November 15, 2012 | Vol. 39, No. 46

City to test CodeRED emergency system Friday

The City of Petersburg has contracted with the Emergency Communications Network to provide emergency notification services. This system will be tested at 10 a.m., Friday, Nov. 16.

“If you have a public, published telephone number, you are automatically entered into the system,” Petersburg Medical Center Hospital Preparedness Coordinator Liz Bacom said. “But if you have a cell phone, you will need to register your number to receive these notifications.”

The CodeRED system is a reverse 911 type of service.

Instead of calling 911 for an emergency, this system will call you to inform the public about emergencies such as mudslides, tsunami warnings, evacuation notices, missing child alerts and even icy road conditions.

“This will become our primary means of emergency communication in conjunction with the siren,” Petersburg EMS Director Sandy Dixson said. “This gives us the capability to reach a larger audience.”

The CodeRED system can be reached from the City of Petersburg webpage at and choosing the link for CodeRED where vital information can be entered.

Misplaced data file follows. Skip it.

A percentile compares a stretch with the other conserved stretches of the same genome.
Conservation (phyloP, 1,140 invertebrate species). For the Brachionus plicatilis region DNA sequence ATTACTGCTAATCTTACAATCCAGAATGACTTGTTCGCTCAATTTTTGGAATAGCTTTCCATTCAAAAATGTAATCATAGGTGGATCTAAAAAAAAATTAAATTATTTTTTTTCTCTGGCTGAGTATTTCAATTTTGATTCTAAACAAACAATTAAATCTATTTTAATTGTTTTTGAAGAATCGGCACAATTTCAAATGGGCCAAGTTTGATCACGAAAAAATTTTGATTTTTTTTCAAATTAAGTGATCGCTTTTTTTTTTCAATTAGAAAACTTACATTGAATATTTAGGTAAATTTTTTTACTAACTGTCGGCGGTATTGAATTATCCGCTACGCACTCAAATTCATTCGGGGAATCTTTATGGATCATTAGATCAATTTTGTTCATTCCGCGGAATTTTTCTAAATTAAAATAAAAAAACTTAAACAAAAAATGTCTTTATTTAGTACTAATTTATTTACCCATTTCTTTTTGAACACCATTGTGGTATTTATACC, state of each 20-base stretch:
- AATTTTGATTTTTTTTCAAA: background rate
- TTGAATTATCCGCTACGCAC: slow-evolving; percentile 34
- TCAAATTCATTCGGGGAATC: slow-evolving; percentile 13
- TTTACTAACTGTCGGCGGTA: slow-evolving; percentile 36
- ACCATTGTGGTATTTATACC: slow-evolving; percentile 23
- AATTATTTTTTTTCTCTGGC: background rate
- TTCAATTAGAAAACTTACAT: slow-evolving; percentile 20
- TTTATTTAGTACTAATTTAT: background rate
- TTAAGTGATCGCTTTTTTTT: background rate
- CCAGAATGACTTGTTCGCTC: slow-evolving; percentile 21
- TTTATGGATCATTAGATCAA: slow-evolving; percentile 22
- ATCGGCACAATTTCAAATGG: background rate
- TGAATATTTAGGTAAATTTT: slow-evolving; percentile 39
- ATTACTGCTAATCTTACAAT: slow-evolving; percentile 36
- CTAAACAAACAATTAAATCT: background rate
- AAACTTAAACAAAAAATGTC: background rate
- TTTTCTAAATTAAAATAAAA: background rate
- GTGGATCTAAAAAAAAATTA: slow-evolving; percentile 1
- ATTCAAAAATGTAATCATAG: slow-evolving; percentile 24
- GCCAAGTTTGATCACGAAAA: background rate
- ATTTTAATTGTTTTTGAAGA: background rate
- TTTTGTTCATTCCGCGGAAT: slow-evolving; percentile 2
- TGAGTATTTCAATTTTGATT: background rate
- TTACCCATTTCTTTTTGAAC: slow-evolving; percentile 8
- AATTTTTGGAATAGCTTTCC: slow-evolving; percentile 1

The information provided will remain secure and private and will only be used for community notifications.

“If a resident registers their address, this will also give us the ability to localize notifications,” Dixson said. “If we have, say, an ammonia spill, the system will highlight the affected area and only notify those in that area.”

This system has been in effect for about a year and a half and it has been tested in the hospital regularly.

“We have been using it to notify hospital staff of emergencies to let them know if they need to come in or not,” Bacom said. “This is how it got started, I wanted a way to contact our staff without using a tree. It takes less staff and time to activate this system.”

In addition to testing the CodeRED system, the City will test the siren located on the roof of the Syd Wright Auditorium at the Petersburg Middle School. The siren will sound for three to five minutes with a steady signal.

“We are really wanting to reach the population that only has cell phones,” Dixson said. “Please take the time to register your number in order to receive these emergency notifications.”

The phone calls and siren Friday morning will be for test only.

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